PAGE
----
About Lumber Types & Grades


Lumber types and grades provide information meant to identify the quality of a piece of lumber. Specific rules have been established in regards to hardwoods and softwoods and how they are graded. The most prominent are provided by the National Hardwoods Lumber Association or NHLA.


The post-Civil War era saw huge expansion in this country, with the railroads heading west. The railroads needed quality timber for the ties that hold the long steel tracks in place. A consistent method for measuring and grading needed to be established. These was some of the first grading rules that are now common to all lumber sold in the United States.


Grading rules designate just how many knots and checks are allowed in a given number of running feet. A knot is where a limb has grown from the tree. Checks can occur when the board is allowed to dry to quickly. Other specifics of the grading rules designate the finished thickness and width of the board.


According to the rules, there are two basic types of wood: softwood and hardwood. Hardwoods are classified as trees that lose their leaves every year; softwoods are conifers or evergreens. There are some exceptions, such as Eastern Red Cedar, which has it own sets of rules for grading. Red Cedar is commonly used as a lining for closets due to its natural oil that repels insects.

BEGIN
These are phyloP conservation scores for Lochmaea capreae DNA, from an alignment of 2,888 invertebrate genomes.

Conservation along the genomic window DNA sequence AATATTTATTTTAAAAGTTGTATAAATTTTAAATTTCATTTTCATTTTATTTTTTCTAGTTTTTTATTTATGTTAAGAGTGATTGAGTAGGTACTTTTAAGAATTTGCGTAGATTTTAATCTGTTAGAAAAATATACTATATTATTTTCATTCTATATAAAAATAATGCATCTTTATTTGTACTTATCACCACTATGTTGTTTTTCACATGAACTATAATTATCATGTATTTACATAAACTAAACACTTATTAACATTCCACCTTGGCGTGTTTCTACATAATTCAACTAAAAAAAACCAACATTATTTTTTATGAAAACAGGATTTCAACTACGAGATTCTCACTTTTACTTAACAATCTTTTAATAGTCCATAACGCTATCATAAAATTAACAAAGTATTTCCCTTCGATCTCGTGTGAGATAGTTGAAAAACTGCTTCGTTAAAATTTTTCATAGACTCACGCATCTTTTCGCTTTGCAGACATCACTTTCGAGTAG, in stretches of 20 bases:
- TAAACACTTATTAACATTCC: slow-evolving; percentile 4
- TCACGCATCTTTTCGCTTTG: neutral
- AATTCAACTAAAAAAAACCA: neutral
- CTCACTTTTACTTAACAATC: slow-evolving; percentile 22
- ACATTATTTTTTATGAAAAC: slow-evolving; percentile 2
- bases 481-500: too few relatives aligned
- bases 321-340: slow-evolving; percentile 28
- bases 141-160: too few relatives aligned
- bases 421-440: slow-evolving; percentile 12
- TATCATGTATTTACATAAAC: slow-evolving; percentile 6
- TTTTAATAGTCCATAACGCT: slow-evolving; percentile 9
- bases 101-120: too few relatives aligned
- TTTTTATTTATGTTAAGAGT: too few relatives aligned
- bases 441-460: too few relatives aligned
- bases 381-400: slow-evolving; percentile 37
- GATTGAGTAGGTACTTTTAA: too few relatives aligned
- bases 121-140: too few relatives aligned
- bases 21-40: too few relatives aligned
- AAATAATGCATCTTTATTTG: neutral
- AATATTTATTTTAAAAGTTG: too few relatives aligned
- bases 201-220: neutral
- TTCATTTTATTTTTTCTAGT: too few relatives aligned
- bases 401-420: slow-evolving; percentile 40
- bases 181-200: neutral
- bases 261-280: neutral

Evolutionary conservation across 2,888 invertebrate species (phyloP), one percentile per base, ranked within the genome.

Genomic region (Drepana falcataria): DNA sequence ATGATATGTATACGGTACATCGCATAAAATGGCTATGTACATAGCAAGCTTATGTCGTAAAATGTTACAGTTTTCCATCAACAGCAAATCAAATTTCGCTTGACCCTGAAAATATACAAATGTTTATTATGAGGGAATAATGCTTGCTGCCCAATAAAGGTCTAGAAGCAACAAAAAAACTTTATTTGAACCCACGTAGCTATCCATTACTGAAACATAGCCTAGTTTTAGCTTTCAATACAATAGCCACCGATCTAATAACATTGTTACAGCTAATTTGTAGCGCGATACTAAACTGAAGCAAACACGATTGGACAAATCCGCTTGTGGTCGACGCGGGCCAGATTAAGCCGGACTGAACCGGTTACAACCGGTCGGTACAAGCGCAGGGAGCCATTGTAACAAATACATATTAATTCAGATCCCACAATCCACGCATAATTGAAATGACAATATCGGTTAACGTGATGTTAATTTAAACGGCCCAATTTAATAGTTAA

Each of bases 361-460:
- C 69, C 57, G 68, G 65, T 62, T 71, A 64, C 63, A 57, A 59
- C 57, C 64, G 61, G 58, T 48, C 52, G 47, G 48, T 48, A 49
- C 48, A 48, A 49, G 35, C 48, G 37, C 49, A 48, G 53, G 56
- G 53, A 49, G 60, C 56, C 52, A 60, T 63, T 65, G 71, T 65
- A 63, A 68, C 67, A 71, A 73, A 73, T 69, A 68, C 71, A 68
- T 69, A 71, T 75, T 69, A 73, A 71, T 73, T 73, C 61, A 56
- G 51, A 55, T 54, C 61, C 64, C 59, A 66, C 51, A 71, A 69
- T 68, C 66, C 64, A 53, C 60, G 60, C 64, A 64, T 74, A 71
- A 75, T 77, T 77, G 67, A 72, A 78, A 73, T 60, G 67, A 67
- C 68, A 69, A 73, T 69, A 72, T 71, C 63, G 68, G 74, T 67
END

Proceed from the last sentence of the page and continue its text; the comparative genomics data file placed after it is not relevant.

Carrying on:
Grading symbols are stamped onto individual pieces of lumber.

Clear Face Cutting: the best of the best, all clear boards on both sides FAS: clear but may contain some very small splits FAS ONE FACE (FIF): same as FAS but only on one side Selects or No.1 Common: a 75% clear face on one side No. 2 Common: 66.3 % clear face on one side No. 3 Common: 33.3% clear face on one side Below Grade or Sound Cuttings: greater than 80% of the board has defects, checks, splits, knots Sound Wormy: full of small wood worm holes but still a solid piece of wood


When purchasing any type of lumber, be sure to find the grade mark. If a piece of lumber does not have a grade stamp, ask the salesperson for the lot's grading paper. Each lot of lumber is traced from cutting to the drying kiln and identify with grading papers when shipped. If the lumber is not stamped, you may be purchasing inferior lumber that has not been properly graded.

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